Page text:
GODALMING, UK – The semisubmersible Transocean Spitsbergen has completed operations on an exploratory well on the Halifax structure west of Shetland.
OperatorHurricane Energy says the well discovered oil, with early analysis suggesting it is linked to the nearby basement Lancaster field, forming a single large hydrocarbon accumulation.
The 1-km (0.6-mi) oil column was significantly below local structural closure, Hurricane added, while the reservoir interval encountered is pervasively fractured with porosities similar to those at Lancaster.
Deeper oil down to 1,846 m (6,056 ft) TVD subsea , compared with an oil water contact (OWC) at Lancaster at 1,678 m (5,505 ft) TVDSS, is most likely caused by a tilted OWC.
The Halifax well was drilled and cased to 1,179 m (3,868 ft) TVDSS: it was designed to isolate a potential gas cap and oil-bearing column to a depth of 100 m (328 ft) true vertical thickness below structural closure.
It was subsequently drilled to 1,801 m (5,909 ft) TVDSS and a drillstem test was performed, but due to a combination of budget constraint, available time, and the safety requirement of drilling overbalance, clean up could not be achieved, so only traces of formation oil could be retrieved to surface.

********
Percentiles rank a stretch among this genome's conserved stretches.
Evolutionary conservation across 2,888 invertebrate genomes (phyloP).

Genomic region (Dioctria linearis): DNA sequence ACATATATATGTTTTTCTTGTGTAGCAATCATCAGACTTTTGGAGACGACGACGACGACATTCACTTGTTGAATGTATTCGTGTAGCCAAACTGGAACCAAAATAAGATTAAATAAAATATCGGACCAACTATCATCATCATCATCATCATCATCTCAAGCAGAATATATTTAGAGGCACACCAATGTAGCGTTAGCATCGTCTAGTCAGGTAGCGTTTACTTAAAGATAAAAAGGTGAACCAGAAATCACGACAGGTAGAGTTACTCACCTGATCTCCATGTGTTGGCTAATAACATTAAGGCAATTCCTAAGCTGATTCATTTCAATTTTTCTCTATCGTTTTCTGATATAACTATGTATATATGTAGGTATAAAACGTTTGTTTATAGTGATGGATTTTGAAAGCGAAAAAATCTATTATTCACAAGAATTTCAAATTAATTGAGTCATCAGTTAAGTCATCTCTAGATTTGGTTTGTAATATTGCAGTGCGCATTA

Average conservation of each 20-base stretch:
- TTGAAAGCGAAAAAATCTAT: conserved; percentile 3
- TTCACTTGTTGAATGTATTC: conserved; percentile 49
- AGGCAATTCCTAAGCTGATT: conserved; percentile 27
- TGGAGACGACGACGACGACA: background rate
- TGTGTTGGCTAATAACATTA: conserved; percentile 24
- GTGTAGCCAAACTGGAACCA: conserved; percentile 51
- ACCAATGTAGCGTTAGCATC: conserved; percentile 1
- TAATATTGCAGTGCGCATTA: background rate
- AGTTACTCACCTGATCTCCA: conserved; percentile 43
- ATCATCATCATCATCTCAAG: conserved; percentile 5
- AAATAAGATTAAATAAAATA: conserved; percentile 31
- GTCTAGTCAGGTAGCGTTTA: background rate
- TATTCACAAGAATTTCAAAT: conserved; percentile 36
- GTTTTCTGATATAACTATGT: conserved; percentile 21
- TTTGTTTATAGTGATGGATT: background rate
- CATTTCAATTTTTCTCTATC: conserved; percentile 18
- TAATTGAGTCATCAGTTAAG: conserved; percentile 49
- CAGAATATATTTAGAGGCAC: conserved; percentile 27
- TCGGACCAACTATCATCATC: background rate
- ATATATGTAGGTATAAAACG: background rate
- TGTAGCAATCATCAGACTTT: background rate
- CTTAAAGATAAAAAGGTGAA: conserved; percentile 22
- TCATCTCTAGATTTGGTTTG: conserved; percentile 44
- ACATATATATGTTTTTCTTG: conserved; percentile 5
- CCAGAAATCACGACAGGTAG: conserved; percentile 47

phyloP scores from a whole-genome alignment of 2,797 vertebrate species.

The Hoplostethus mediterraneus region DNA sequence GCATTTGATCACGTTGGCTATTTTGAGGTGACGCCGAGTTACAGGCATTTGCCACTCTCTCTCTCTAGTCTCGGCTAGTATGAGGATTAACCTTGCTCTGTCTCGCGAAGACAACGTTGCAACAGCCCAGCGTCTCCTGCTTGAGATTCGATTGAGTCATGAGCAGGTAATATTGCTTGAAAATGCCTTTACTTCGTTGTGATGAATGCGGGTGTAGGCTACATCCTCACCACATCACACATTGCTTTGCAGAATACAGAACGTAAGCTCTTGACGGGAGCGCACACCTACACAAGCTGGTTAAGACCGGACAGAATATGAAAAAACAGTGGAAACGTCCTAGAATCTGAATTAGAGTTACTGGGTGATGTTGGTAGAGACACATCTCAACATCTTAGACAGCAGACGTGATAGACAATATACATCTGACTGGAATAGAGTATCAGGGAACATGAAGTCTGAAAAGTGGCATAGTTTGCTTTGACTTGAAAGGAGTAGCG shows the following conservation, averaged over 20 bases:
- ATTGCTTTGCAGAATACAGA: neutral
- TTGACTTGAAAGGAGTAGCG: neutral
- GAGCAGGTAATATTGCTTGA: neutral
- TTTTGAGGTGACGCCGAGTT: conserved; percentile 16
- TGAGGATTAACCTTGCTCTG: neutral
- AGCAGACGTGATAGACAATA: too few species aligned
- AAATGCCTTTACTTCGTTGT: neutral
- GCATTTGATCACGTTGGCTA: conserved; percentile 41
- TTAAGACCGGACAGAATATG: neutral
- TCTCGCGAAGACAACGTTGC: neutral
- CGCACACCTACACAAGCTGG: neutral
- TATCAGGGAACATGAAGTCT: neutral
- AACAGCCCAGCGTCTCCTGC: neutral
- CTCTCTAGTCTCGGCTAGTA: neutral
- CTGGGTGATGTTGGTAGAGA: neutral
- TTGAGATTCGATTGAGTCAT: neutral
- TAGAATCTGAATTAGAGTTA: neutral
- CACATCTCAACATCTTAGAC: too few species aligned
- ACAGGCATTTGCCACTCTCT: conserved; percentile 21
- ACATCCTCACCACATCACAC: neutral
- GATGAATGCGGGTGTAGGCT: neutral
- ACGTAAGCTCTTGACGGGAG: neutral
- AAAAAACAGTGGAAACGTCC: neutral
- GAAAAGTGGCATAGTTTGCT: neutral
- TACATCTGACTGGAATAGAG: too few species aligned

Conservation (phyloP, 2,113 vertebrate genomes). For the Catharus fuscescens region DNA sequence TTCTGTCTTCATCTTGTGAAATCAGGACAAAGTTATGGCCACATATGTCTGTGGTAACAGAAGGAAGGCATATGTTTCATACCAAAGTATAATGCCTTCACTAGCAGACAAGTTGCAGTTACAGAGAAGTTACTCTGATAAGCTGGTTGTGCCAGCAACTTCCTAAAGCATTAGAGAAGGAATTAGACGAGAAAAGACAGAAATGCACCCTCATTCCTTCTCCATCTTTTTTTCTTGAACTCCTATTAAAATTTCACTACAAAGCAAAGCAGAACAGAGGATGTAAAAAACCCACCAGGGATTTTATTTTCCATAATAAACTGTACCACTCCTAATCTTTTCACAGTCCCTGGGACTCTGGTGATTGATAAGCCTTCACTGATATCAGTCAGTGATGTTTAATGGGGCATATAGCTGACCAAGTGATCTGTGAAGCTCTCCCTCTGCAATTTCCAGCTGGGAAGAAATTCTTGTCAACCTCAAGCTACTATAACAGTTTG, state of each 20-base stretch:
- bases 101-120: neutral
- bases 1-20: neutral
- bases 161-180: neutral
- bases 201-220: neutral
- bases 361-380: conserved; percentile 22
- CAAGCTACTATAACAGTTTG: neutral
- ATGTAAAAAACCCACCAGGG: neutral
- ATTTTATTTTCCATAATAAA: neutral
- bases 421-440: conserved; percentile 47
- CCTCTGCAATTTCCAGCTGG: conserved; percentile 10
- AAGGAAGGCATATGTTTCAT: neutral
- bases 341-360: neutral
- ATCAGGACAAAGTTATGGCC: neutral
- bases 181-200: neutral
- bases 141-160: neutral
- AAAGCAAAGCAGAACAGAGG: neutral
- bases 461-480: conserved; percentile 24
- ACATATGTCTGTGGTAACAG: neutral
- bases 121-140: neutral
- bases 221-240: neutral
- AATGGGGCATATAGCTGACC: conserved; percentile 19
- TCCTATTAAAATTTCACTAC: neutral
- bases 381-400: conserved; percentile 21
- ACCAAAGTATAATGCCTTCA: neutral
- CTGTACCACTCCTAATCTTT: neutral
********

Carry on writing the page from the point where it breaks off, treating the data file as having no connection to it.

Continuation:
The well was finally TD’ed at 2,004 m (6,575 ft) TVDSS, with no confirmed OWC encountered.
Following discussions with Britain’s Oil & Gas Authority, the well has been suspended to allow for potential future operations, involving deepening and/or further testing. Hurricane will determine the program following analysis of the well results.
CEO Dr. Robert Trice said: “We believe that the GLA [Greater Lancaster Area] is a single hydrocarbon accumulation, making it the largest undeveloped discovery on the UK continental shelf.”
Dr. Trice added that a final investment decision for the Lancaster early production system remains on track for mid-year.